Estate Freeze Overview
An estate freeze is a way to cap (or freeze) the current value of an individual's shares in a private company, while preventing further growth in the capital gains tax liability that will result on the disposition of those shares (either while the shareholder is alive or upon death). The result is that that the individual has frozen (or crystallized) their tax liability at that point in time. Generally, any future growth in share value (as well as any resulting capital gains liability) will accrue to newly issued shares held by the next generation.,
The estate freeze transaction typically involves the shareholder exchanging common shares in their company for fixed value preferred shares, which takes place on a non-taxable basis. The value of the preferred shares is equal to the value of common shares at the time of the freeze and will not grow in value. At the same time, new common shares are issued by the company, often to a family trust for the benefit of the next generation. The "freezor" will typically remain in control of the company, either through voting rights attached to the preferred shares or through a separate class of voting shares. The family trust will normally own non-voting common shares.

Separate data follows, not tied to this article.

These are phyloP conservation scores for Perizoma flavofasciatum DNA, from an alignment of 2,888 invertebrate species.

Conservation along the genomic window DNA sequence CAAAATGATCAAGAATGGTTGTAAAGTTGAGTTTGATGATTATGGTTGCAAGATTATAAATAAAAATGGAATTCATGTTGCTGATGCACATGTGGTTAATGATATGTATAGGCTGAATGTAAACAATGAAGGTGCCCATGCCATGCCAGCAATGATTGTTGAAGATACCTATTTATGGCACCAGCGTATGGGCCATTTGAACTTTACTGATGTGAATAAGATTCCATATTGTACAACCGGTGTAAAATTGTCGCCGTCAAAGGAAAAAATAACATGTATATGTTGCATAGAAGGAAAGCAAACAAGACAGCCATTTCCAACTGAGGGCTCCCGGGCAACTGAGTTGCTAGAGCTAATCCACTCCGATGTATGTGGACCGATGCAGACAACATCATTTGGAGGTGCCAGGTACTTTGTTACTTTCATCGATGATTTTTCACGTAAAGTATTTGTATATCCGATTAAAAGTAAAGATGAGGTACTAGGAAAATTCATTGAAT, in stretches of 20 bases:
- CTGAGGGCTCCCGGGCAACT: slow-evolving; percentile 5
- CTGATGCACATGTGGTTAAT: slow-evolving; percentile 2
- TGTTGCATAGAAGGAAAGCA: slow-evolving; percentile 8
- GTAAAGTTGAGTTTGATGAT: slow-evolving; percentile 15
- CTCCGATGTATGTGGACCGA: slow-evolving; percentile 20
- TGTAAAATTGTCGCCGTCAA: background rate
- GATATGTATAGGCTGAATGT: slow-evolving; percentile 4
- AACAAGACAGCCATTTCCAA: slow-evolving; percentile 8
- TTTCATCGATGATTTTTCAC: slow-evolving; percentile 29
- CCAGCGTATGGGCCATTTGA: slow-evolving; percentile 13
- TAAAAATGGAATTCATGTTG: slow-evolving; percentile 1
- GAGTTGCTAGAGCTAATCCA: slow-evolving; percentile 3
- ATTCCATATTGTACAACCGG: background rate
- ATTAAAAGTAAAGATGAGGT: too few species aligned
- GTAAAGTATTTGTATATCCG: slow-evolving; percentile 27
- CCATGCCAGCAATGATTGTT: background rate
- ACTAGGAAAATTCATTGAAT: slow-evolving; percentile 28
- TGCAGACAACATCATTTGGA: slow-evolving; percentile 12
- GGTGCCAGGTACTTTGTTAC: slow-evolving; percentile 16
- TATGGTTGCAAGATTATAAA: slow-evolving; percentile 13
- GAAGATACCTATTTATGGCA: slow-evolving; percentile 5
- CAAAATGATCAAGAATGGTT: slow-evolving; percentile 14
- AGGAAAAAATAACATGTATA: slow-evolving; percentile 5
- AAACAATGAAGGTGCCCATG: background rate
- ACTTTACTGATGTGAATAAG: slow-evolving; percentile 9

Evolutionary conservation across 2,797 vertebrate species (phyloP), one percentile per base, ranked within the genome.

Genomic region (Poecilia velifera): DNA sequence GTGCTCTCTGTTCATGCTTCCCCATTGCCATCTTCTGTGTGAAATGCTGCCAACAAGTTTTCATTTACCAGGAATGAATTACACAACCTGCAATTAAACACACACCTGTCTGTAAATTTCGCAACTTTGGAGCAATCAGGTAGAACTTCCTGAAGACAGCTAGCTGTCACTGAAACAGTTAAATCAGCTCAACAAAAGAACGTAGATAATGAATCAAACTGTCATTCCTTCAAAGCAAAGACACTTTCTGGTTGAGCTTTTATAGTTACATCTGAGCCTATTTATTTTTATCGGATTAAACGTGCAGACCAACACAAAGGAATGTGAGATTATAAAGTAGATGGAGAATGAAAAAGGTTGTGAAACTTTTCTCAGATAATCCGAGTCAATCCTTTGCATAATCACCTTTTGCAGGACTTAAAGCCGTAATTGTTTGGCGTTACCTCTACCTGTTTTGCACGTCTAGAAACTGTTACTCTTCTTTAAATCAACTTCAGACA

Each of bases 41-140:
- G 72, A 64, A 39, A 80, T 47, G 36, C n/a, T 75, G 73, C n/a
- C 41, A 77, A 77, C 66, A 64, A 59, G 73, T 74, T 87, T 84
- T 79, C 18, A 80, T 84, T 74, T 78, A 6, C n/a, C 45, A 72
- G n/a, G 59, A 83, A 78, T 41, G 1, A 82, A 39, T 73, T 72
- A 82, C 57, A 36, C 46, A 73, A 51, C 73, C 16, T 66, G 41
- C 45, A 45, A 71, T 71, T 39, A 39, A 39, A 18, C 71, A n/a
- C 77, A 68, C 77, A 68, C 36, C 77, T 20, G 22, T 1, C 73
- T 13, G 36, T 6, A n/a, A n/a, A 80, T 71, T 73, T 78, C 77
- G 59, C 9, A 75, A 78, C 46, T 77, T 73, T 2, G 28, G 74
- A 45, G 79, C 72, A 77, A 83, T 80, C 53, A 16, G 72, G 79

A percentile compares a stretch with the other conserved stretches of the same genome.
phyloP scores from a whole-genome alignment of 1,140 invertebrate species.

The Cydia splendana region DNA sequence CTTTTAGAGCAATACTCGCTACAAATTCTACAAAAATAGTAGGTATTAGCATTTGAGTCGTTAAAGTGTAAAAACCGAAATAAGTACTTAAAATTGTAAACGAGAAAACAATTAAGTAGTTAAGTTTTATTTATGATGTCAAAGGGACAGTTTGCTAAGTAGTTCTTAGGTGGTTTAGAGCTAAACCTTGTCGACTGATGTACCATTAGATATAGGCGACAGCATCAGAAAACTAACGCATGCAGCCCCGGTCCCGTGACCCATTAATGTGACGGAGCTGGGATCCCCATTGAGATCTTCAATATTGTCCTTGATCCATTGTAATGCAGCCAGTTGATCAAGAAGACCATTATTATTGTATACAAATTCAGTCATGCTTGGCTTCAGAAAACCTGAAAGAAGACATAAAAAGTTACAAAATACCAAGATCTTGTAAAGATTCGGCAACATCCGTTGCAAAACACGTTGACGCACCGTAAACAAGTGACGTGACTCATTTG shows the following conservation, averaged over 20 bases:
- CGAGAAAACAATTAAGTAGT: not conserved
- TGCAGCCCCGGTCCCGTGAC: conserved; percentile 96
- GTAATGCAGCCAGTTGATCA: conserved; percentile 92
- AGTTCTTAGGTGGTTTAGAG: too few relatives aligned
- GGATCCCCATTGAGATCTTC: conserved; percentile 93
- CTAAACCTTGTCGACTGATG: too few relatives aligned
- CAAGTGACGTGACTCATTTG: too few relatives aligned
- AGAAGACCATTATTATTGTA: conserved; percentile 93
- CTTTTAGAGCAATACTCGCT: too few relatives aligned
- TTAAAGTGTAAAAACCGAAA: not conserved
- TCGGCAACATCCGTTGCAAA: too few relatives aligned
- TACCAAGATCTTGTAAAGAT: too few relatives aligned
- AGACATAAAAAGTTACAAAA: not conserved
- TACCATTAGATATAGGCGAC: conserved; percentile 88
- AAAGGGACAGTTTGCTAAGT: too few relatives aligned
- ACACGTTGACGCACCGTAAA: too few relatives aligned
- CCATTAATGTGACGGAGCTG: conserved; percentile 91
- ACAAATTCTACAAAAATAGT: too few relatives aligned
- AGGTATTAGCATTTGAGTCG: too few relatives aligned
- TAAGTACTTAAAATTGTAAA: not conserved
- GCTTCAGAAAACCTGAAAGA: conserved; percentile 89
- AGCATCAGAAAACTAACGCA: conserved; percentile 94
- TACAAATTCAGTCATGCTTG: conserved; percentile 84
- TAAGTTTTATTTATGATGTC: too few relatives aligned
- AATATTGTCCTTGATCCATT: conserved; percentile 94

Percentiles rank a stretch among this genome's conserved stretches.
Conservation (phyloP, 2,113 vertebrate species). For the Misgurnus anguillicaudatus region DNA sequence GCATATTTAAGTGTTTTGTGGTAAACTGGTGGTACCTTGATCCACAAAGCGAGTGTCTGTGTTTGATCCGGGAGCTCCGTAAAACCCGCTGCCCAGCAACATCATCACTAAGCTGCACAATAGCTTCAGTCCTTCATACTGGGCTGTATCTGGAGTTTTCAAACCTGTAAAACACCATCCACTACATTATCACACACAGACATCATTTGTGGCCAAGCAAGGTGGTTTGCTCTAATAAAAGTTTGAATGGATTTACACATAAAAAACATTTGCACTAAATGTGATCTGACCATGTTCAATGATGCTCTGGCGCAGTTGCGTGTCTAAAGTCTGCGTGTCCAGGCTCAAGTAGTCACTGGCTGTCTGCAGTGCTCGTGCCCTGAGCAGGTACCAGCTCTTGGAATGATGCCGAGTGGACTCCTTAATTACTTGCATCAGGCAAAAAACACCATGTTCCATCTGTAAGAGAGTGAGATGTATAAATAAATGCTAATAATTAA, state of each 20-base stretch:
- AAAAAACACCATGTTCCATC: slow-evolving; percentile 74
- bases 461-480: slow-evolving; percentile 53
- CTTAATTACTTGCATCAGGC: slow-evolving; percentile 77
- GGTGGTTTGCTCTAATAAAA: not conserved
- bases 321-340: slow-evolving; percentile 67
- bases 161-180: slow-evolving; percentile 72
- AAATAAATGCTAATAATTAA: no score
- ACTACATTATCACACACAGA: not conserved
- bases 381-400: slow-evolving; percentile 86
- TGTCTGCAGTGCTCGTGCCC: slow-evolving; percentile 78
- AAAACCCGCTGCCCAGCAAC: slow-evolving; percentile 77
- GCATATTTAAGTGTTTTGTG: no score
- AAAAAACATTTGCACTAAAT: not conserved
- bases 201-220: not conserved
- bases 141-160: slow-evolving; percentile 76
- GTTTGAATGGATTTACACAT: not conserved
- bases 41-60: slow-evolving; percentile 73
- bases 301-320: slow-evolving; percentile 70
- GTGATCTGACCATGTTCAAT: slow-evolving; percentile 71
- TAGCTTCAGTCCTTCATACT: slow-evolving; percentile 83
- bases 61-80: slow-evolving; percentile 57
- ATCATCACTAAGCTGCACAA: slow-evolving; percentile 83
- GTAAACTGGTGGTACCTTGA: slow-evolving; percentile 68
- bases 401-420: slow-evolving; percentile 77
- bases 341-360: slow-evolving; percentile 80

The estate freeze transaction essentially splits the current and future value of the company into separate component. The current value of the company becomes locked in or "frozen" with the newly created preferred shares which are owned by the initial shareholder(s). The future growth of the company will now accrue to the newly issued common shares.